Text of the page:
Once Valued at $1 Billion, Gilt Is Reportedly on the Block for $250 Million

Once Valued at $1 Billion, Gilt Is Reportedly on the Block for $250 Million
Image credit: Gilt.com | Facebook

Fashion e-commerce site Gilt, once valued at $1 billion, is in advanced talks to be acquired by Saks Fifth Avenue’s parent Hudson’s Bay Company for $250 million, according to the Wall Street Journal.

Gilt, which operates limited-time sales of designer clothes, accessories and home goods, has been struggling to maintain its once red-hot growth. Earlier this year, the online retailer put its plans for an initial public offering on hold.

Gilt had previously raised over $250 million from Softbank, Matrix Partners and General Atlantic. The company declined to comment on the report.

Fellow rivals in flash sales haven’t performed well either. Zulily’s shares plunged over 60% following its IPO last year, and, earlier this year, the company sold itself to the parent of home shopping channel QVC for $2.4 billion. Vente-Privee USA, the U.S. outpost of European flash sales site Ventee-Privee, shut its doors last year. Meanwhile, RueLaLa reportedly laid off staff earlier this year.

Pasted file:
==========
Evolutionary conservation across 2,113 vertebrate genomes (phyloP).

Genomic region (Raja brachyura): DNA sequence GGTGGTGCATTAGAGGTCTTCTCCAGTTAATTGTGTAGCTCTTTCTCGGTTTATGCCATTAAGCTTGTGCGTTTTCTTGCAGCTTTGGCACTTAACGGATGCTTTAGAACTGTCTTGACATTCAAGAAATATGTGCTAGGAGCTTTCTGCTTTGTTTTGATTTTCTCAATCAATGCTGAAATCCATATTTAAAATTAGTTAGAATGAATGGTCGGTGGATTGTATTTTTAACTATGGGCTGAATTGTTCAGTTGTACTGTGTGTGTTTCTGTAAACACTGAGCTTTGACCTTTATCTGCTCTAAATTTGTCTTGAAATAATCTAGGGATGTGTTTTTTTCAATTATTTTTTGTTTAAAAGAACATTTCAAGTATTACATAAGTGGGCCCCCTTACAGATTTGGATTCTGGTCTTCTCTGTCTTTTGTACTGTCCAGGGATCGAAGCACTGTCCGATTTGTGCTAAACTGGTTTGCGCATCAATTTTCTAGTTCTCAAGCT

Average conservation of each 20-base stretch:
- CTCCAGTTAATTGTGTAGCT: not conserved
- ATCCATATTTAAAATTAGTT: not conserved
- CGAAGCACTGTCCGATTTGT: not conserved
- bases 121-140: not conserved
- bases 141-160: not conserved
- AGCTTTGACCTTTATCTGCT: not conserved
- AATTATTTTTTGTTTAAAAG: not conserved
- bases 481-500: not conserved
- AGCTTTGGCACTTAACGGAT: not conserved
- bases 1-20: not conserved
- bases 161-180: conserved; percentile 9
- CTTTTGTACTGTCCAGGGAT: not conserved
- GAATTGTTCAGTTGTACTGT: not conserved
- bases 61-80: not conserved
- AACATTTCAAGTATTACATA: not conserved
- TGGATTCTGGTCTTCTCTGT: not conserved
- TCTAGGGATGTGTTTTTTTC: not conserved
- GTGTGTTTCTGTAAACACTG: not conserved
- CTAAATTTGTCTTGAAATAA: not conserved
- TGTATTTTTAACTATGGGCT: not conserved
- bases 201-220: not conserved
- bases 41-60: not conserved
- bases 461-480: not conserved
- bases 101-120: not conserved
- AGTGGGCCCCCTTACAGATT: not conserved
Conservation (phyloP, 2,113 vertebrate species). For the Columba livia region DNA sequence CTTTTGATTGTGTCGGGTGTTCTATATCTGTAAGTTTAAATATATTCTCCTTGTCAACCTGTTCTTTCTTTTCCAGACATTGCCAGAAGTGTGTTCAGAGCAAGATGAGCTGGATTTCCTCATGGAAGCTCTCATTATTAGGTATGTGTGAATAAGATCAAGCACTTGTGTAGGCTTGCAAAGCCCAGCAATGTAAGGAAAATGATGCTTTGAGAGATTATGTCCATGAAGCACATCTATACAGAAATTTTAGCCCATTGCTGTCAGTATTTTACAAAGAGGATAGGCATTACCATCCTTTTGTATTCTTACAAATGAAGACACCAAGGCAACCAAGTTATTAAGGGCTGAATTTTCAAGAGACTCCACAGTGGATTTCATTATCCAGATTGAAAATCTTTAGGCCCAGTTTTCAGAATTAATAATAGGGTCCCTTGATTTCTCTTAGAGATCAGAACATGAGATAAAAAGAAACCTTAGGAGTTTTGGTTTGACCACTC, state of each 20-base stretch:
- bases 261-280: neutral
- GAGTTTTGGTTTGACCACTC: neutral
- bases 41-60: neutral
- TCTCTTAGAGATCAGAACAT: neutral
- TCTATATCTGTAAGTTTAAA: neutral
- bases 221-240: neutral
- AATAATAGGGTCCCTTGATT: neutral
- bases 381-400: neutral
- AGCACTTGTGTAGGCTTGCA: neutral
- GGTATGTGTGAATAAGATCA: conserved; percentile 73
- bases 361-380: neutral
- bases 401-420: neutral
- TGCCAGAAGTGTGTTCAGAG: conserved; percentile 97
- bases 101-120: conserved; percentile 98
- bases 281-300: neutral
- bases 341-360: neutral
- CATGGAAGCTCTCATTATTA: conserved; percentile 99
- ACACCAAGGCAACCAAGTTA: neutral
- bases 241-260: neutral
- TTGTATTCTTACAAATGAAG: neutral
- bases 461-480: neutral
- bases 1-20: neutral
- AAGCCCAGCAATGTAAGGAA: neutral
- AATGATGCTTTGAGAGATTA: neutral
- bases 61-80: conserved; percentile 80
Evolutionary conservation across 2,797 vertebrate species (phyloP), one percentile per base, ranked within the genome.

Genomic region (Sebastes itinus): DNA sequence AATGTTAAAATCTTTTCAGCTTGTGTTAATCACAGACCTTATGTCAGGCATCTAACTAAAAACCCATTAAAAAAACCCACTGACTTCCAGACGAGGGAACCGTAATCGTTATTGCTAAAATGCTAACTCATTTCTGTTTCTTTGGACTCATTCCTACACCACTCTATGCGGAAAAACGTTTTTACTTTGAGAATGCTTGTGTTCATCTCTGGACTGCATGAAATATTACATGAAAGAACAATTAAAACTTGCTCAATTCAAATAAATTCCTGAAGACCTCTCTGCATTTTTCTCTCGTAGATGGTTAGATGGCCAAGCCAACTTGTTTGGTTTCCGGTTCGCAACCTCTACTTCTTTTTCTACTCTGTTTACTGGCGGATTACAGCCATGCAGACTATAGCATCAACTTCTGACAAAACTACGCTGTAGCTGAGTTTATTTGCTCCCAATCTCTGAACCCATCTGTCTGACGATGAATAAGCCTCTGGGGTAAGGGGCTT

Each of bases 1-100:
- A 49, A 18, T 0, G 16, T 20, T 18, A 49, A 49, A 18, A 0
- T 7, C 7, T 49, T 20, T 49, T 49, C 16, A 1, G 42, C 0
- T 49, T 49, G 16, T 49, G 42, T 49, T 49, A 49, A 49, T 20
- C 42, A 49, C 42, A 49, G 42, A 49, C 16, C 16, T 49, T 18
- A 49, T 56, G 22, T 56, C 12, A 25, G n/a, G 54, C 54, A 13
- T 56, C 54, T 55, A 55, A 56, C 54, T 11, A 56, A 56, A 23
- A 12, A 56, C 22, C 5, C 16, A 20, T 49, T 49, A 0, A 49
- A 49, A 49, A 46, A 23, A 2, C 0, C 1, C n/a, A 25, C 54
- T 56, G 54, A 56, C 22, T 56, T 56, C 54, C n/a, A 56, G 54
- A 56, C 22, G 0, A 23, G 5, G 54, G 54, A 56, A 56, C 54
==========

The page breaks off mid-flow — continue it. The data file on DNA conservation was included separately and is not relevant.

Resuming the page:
According to the Wall Street Journal, Hudson’s Bay will combine Gilt with Saks’ discount brand, Saks Off 5th. The plans include opening Gilt-branded stores within Saks Off 5th stores. Gilt’s management would likely stay at Hudson’s Bay.
 
Hudson’s Bay acquired Saks Fifth Avenue in 2013, as it looked to boost its e-commerce presence and revenue. In 2014, Saks generated 72% of HBC’s overall e-commerce sales. Online sales are presumed to be a relatively small part of Hudson Bay’s overall business. By buying Gilt, the company would be adding to its e-commerce operations as way to play catch up.
 
In addition to Saks, Hudson Bay owns the clothing chain Lord and Taylor. Based in Canada, Hudson Bay is North America’s longest continually operating company, having received a charter from the King of England in 1670.
 
If the deal takes place, Gilt would be one of growing number of unicorn companies, those startups valued at $1 billion or more, to falter. Theranos, once valued at $9 billion, is battling questions about its technology, and Evernote, has experienced executive turnover and layoffs as it prepares to go public.
 
Shares of Hudson’s Bay Company fell 3.8% in after hours trading.

 


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